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ADVANCE-DECLINE LINE FOLLIES

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I have written on this subject before, but I was inspired by a recent article by Larry McMillan (optionstrategist.com) to visit if again.

Recently the NYSE A-D Line hit new all-time highs, and this is being cited as strong evidence that the market is headed higher. Unfortunately, this is a case of bullish analysts shopping for indicators that support their case, and ignoring indicators that don't. Here's why.

The NYSE Advance-Decline Line is a cumulative total of each day's advancing issues minus declining issues. It is one of the oldest, simplest, most widely watched, and, until recently, most useful technical indicators in existence. The problem is that the NYSE Composite Index is composed of about 2,040 common stocks, but the advance-decline data published by the exchange (and used to calculate the Advance-Decline Line) is derived from all issues traded on the NYSE, about 3,500 issues, many of which are interest rate sensitive and are more of a reflection of what is happening in the bond market than the stock market. Because of this, NYSE breadth (advance-decline) data and many of the indicators that use it should, in my opinion, be considered unreliable.

This doesn't mean that usable breadth data aren't available. There is, of course, the Nasdaq Composite Index, and at DecisionPoint.com we calculate advance-decline data for the S&P 500, S&P 100, Nasdaq 100, S&P 400 Mid-Cap, and S&P 600 Small-Cap Indexes. All of these are composed only of common stocks, and they give a completely accurate picture of breadth for each of those market indexes.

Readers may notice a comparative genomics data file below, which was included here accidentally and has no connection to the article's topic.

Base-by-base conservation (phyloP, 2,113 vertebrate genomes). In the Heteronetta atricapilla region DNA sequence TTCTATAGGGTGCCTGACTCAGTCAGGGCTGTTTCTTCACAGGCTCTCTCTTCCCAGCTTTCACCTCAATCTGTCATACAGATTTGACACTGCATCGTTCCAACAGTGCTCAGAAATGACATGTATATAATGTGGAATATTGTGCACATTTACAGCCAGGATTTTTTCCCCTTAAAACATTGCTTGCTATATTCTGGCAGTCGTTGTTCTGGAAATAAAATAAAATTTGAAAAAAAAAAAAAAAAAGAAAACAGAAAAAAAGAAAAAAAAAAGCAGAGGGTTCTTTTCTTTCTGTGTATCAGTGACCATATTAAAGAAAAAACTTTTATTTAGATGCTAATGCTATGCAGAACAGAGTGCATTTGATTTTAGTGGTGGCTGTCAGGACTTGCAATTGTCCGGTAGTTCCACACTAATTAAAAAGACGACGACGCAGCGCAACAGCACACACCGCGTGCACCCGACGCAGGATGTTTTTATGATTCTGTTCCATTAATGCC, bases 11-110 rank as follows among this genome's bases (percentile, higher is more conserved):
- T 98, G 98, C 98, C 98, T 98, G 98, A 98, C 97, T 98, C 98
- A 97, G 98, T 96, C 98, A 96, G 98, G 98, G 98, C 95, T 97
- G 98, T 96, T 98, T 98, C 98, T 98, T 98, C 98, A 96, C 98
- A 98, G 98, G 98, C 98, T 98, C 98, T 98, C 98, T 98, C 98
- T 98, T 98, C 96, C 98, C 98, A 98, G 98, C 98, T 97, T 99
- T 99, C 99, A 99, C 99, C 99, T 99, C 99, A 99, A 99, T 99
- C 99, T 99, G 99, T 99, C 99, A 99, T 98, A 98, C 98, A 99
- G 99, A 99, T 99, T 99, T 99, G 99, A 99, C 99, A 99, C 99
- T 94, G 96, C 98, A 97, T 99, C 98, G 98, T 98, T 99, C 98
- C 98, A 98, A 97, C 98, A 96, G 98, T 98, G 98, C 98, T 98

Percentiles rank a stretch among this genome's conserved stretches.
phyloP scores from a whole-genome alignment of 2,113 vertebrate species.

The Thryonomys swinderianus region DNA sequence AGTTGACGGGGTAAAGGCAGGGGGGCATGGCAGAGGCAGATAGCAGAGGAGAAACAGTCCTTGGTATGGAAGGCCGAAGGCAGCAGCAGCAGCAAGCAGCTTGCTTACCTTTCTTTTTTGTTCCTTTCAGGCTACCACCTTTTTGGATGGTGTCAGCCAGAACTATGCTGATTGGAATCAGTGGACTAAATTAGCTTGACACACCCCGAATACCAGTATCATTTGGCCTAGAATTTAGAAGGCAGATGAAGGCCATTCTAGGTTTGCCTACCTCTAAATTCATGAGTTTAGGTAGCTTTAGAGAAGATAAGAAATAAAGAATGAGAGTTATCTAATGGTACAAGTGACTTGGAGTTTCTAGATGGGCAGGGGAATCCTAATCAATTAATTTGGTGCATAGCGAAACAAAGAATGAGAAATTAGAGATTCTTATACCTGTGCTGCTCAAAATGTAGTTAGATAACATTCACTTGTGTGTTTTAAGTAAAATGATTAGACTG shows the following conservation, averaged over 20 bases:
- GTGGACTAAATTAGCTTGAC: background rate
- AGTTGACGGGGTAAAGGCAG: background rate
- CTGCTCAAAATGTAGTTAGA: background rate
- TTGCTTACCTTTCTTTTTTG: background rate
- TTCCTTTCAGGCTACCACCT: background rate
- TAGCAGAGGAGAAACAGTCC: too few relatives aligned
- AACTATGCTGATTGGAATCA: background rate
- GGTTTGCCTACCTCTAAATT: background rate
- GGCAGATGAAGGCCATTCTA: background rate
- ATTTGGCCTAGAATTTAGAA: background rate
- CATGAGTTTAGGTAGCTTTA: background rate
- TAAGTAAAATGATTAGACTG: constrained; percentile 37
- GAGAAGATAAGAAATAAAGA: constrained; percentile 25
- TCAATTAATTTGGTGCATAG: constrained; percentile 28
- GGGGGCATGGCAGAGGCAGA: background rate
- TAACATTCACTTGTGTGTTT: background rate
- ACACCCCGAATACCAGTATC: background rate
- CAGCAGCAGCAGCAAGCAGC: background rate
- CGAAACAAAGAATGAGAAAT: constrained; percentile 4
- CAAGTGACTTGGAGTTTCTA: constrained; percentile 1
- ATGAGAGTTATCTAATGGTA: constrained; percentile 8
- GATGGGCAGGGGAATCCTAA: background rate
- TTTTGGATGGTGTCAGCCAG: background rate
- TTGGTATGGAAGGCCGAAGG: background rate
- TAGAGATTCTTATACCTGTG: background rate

In the chart above we compare several A-D Lines. As you can clearly see, the NYSE A-D Line is completely disconnected from the price index and bears no similarity whatsoever to the other A-D Lines. NYSE breadth numbers may be telling us something, but, as yet, I don't think anyone has figured out exactly what it is.

We are planning to develop a common stock only version of the NYSE Composite A-D Line, but I think it will add little to the coverage we already have. The A-D Lines for the S&P 500 and Nasdaq 100 Indexes provide individual indicators that are directly related to those specific indexes, and this quite important considering how many people trade those indexes.

Chip Anderson
About the author: is the founder and president of StockCharts.com. He founded the company after working as a Windows developer and corporate consultant at Microsoft from 1987 to 1997. Since 1999, Chip has guided the growth and development of StockCharts.com into a trusted financial enterprise and highly-valued resource in the industry. In this blog, Chip shares his tips and tricks on how to maximize the tools and resources available at StockCharts.com, and provides updates about new features or additions to the site. Learn More
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